AUPE accuses retirement home of unionbusting

The union claims the employer has disciplined 3 workers who were union chapter executives just because they were involved in organizing the union.

Earlier this week, the Alberta Labour Relations Board released their latest new applications report, and one application was submitted by the Alberta Union of Provincial Employees.

In that application, AUPE claims that the employer, 589184 Alberta Ltd., has participated in unionbusting tactics.

According to Alberta Health Services, 589184 Alberta Ltd. operates Whitehorn Village Retirement Community, an independent living, assisted living, and memory care community in Calgary.

Support independent journalism

The website for the community says that it is owned by a private, for-profit company called Origin. Representatives for 589184 Alberta Ltd. that AUPE listed in its ALRB application include Origin’s founder and their vice president of support and assisted living programmes.

Last summer, 100 licenced practical nurses (LPNs) and healthcare aides (HCAs) at Whitehorn Village voted by mail-in ballot to join AUPE.

While their election was successful, the health workers have yet to negotiate a collective agreement with the employer. In fact, it wasn’t until this past March—nearly 6 months ago—that the employer finally sat down with AUPE reps to resume bargaining talks, despite the fact that the AUPE bargaining team had received worker feedback nearly a year ago.

In an update posted to their website earlier this month, AUPE reported that the employer negotiating team rejected every monetary proposal AUPE brought to the table, including increasing the evening shift premium to $3 per hour from 75¢ an hour, the night shift premium to $5 per hour from $1.25, and the weekend premium to $3.25 per hour from $1.50.

Those proposals would’ve brought shift premiums closer to the average rates in the continuing-care sector.

Instead, the employer proposed an annual wage increase of only 1% over the next 3 years, despite inflation being over 7% at the moment in Alberta. In contrast, according to AUPE, Whitehorn paid more than $40,000 in bonuses to managers, who also received raises ranging from 3% to 5%.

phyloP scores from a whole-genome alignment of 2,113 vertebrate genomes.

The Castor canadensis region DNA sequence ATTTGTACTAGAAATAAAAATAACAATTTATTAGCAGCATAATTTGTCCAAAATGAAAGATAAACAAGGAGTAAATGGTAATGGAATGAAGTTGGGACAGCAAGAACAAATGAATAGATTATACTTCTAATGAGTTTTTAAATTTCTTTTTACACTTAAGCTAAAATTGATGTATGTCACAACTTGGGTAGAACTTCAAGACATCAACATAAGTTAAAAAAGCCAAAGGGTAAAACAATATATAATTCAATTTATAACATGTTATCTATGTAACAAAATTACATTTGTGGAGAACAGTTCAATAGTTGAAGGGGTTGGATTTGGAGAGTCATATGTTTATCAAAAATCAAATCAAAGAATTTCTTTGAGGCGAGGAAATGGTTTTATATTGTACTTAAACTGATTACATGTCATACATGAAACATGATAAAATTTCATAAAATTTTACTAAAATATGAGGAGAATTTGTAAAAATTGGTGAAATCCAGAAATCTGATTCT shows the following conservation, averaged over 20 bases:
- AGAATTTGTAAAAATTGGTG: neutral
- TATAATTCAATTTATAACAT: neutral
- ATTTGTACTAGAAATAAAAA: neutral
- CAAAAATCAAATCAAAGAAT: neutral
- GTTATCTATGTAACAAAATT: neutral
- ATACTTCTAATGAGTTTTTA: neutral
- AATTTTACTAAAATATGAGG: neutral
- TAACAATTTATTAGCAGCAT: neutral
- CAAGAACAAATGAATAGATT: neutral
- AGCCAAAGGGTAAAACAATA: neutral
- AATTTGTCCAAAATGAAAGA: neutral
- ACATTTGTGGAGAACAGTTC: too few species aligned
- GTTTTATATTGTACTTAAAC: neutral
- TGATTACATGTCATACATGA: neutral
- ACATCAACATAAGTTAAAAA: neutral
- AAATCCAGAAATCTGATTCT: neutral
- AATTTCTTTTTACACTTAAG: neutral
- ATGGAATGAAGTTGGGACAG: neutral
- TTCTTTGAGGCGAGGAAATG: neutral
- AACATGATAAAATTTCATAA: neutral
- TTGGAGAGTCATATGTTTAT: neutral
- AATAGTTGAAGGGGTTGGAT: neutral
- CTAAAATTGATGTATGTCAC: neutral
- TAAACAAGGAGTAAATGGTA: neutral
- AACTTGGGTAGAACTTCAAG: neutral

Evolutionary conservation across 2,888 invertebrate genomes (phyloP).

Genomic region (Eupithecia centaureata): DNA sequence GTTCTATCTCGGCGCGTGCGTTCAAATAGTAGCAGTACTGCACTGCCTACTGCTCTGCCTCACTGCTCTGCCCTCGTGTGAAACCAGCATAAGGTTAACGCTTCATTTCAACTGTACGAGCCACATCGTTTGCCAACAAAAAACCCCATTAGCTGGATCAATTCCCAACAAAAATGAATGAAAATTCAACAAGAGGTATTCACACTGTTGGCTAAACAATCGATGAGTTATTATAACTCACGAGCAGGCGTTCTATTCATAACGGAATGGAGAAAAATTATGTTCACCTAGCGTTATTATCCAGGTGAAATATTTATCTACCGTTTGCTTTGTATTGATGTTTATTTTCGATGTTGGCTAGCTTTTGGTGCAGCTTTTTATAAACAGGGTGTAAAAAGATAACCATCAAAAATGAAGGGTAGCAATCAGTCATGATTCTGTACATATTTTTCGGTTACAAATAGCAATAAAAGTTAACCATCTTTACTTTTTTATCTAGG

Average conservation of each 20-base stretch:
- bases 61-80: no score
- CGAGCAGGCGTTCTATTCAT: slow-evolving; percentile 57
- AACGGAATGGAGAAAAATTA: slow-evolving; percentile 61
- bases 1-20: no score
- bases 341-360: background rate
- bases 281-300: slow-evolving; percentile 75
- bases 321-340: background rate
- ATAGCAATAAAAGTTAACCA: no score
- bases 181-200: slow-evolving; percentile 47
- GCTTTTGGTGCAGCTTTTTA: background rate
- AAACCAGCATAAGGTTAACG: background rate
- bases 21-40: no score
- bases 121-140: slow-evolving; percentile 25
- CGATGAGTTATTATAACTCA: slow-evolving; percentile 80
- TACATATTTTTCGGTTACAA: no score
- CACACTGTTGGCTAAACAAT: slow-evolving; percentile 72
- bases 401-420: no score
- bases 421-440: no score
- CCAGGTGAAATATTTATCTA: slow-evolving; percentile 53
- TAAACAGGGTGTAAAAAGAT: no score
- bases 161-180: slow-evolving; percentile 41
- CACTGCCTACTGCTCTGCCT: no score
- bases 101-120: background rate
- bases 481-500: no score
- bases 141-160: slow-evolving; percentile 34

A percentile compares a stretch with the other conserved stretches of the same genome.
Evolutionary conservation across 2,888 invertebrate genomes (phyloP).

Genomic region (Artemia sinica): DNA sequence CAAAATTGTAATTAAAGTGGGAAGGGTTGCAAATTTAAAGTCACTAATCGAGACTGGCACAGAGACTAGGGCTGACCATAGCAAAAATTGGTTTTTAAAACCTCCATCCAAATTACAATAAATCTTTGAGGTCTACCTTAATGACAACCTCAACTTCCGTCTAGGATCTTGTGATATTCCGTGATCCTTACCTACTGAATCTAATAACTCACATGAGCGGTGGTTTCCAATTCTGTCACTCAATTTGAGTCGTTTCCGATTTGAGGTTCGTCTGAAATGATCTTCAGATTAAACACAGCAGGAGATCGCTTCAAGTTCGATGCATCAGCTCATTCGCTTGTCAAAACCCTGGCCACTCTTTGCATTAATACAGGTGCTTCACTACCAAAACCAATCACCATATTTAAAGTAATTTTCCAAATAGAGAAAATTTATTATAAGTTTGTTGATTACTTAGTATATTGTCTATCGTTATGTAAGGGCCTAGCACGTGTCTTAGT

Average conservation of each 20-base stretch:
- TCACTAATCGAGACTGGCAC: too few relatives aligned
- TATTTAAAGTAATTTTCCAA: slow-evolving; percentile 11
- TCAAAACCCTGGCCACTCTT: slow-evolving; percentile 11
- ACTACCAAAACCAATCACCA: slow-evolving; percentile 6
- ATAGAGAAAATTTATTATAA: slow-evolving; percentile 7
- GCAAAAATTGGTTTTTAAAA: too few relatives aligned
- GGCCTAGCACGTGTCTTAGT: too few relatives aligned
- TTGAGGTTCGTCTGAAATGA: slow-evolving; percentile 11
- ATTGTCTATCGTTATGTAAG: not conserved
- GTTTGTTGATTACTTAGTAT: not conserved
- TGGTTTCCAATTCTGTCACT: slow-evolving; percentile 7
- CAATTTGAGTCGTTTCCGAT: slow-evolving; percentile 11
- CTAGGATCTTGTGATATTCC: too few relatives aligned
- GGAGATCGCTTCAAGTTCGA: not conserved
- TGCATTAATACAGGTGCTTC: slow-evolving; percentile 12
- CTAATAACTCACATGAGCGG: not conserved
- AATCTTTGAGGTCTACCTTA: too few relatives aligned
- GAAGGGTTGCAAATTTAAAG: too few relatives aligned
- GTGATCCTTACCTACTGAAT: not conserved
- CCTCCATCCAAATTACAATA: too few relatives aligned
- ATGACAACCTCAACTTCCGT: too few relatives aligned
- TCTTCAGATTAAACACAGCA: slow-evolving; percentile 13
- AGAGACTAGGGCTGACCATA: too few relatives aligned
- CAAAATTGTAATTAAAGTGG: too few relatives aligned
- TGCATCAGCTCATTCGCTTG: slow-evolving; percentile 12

Negotiations seem to be at an impasse, as AUPE indicated to its Whitehorn members that they were going to have to apply for mediation.

Also in that update, AUPE claimed unionbusting from the employer:

Your employer is targeting union activists and members of your negotiating team, looking for excuses to discipline them. This is clearly an attempt to intimidate members and create division.

This is mirrored in AUPE’s recent application to the ALRB, which alleges that “the employer is discouraging and intimidating employees from supporting a union, and in doing so is interfering with administration of a union” and that they “interfered with the internal administration and the union’s representation of employees.”

More specifically, AUPE claimed that the employer had “disciplined 3 chapter executive members in retaliation for their involvement for union in the certification drive”. They also allege that the employer “changed schedule with new start and stop times during the statutory freeze period” and “interfered with union’s representation of employees by not negotiating the BLS Training terms”.

Since the ALRB doesn’t archive their new application reports on their website, here’s a copy of the most recent one.

Support independent journalism

By Kim Siever

Kim Siever is an independent queer journalist based in Lethbridge, Alberta. He writes daily news articles, focusing on politics and labour.

One reply on “AUPE accuses retirement home of unionbusting”

Comment on this story

This site uses Akismet to reduce spam. Learn how your comment data is processed.

%d bloggers like this: